Understanding the Johari Window Model


What is Johari Window Model?

Johari window is a popular framework for understanding the dynamics of Interpersonal relations. This model was developed by Joseph Luft and Harry Ingham and the term “Johari” was coined by combining the first few letters of their names.

Johari Window is made up of four different quadrants that together represent total person in relations to others on the basis awareness of behaviour, feelings, needs and the like. Sometimes, awareness forms a shared thing and sometimes, it does not. There may be something which an individual knows about the others and something he or she does not know. As awareness changes among parties to a relationship, the quadrant indicating the prevailing psychological conditions will also changes.

Understanding the Johari Window Model

Open Self 

This concept reflects behaviors, feelings, and motivation known, both to oneself and others. In other words, an individual knows about himself or herself, and about others. This type of interaction is marked by openness and compatibility and has very little possibility for defensive behavior and feeling.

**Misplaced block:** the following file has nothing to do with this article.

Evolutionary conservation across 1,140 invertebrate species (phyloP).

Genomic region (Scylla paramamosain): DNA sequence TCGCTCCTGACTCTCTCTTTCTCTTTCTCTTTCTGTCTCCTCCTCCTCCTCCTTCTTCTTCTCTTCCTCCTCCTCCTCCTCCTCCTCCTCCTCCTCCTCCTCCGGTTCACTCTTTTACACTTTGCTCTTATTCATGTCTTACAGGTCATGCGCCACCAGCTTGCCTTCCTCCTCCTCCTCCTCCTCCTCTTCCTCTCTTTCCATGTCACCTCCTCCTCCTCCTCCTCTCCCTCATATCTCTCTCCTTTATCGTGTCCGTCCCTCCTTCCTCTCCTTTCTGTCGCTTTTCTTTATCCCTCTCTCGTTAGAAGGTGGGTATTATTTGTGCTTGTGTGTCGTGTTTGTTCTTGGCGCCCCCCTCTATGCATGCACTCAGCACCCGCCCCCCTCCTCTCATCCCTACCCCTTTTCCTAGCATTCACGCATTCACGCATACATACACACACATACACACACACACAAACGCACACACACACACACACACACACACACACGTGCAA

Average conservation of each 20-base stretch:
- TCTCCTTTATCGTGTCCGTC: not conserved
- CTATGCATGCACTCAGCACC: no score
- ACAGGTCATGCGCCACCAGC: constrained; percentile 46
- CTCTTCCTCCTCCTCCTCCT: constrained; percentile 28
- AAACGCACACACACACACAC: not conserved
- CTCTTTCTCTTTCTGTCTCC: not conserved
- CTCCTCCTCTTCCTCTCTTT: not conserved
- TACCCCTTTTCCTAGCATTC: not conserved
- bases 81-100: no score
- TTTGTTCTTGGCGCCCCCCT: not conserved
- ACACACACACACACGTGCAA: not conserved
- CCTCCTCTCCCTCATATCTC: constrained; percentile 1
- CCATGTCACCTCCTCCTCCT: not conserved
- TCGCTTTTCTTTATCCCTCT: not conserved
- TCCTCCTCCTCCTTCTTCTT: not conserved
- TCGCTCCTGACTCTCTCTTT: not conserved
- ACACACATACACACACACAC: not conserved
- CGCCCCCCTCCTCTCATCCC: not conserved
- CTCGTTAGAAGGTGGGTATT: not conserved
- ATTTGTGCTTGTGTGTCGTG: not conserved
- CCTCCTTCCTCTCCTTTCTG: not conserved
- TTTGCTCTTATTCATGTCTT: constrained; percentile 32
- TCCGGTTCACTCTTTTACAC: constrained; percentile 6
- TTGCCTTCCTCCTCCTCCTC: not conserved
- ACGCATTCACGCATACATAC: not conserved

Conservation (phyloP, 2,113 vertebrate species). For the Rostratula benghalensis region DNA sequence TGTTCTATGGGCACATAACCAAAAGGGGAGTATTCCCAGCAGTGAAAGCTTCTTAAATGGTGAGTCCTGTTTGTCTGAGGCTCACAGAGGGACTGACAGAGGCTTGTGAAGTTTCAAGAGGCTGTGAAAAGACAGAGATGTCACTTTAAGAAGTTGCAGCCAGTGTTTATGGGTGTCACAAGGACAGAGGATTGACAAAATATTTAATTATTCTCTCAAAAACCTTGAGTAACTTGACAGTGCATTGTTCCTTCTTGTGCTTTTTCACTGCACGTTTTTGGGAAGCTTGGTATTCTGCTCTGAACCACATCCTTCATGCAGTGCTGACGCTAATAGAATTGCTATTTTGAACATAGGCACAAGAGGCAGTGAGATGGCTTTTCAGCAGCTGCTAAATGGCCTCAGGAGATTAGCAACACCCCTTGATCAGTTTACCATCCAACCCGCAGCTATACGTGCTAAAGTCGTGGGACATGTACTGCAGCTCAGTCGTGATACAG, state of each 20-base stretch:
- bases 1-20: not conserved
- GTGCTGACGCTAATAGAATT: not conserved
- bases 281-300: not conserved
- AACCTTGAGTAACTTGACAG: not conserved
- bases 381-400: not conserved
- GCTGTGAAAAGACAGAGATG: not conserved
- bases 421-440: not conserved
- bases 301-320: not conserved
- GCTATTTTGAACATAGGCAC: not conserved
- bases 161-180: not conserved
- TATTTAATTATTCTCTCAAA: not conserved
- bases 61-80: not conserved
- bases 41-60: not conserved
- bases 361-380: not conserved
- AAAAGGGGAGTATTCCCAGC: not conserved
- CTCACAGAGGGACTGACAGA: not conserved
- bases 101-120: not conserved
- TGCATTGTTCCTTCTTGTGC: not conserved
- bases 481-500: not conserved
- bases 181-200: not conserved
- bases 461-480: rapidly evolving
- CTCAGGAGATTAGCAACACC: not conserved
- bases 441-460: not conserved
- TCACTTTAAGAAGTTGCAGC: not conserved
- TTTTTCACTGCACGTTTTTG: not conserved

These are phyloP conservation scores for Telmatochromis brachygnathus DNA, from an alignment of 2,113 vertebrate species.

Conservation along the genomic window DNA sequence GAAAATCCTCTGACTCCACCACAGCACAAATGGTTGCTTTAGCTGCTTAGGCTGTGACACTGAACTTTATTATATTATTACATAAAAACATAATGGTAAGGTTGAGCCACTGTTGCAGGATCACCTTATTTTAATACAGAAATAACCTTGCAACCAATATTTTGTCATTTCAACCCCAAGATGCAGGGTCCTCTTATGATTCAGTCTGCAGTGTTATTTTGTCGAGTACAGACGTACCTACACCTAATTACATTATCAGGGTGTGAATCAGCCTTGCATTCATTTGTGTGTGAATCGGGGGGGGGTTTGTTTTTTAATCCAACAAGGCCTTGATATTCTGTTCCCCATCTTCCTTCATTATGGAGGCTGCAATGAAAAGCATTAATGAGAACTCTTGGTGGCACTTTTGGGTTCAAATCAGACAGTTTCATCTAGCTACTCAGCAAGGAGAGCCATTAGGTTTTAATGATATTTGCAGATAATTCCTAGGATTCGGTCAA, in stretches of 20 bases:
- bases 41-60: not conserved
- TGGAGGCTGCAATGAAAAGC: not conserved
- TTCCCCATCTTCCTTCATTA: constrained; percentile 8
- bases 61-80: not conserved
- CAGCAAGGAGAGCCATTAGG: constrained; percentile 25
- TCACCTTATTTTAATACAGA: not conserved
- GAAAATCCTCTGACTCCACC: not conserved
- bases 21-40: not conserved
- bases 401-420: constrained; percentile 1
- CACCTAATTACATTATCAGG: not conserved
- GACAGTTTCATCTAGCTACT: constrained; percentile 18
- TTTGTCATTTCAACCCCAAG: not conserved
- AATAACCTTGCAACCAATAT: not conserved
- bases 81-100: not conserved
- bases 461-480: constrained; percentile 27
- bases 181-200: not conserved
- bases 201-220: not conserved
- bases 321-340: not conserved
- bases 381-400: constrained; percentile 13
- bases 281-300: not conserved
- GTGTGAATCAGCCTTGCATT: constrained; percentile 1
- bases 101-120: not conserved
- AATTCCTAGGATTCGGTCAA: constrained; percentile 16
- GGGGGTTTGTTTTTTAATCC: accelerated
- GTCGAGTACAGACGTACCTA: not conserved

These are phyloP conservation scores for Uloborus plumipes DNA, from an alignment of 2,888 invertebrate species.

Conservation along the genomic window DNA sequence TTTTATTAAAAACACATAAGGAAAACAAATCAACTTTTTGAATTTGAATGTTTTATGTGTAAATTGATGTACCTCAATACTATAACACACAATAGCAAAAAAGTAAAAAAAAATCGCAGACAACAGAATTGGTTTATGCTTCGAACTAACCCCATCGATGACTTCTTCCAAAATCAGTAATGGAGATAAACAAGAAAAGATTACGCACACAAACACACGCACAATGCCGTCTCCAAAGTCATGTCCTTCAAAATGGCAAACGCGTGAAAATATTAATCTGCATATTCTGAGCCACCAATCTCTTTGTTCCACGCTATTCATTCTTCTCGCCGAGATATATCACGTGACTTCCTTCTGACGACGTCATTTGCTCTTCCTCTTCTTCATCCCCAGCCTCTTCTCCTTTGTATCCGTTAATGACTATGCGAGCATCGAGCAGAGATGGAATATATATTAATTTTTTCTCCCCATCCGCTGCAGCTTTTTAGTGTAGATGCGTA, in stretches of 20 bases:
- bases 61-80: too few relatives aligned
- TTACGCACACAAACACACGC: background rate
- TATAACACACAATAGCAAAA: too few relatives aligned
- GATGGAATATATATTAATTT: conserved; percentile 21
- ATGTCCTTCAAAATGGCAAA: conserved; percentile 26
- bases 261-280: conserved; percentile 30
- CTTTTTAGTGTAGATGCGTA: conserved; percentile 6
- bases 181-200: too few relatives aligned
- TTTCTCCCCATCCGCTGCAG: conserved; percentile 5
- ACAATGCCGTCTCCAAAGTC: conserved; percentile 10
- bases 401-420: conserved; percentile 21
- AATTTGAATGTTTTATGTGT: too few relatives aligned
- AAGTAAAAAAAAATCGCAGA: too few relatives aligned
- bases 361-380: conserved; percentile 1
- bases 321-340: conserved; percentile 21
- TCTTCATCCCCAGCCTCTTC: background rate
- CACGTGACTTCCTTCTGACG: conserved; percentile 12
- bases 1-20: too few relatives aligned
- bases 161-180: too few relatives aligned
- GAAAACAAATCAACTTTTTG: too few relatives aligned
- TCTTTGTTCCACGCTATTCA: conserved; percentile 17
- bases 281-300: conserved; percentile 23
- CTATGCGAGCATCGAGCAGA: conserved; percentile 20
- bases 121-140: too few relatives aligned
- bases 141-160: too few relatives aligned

Blind Self

It reflects behaviors, feeling and motivation known to other parties but not to self. In other words, in this form of interaction, the individual knows about others but not about himself or herself. This individual irritates others unintentionally ;  although the letter could tell the former about this aspect, one may be afraid of hurting his or her feelings.

Hidden Self 

It reflects behaviours, feeling and motivation known to self but not to others. In other words, the individual understands himself or herself but does not know about the other persons. Consequently, the individual tends to be hidden from others for fear of their reactions. The true feelings or attitudes of the individual may remain a secret from others.

Undiscovered Self 

It reflects behaviour, feeling and motivation known neither to self nor to other parties. In other words, the individual does not know about himself or herself, and does not know about others. This form of interaction is highly explosive.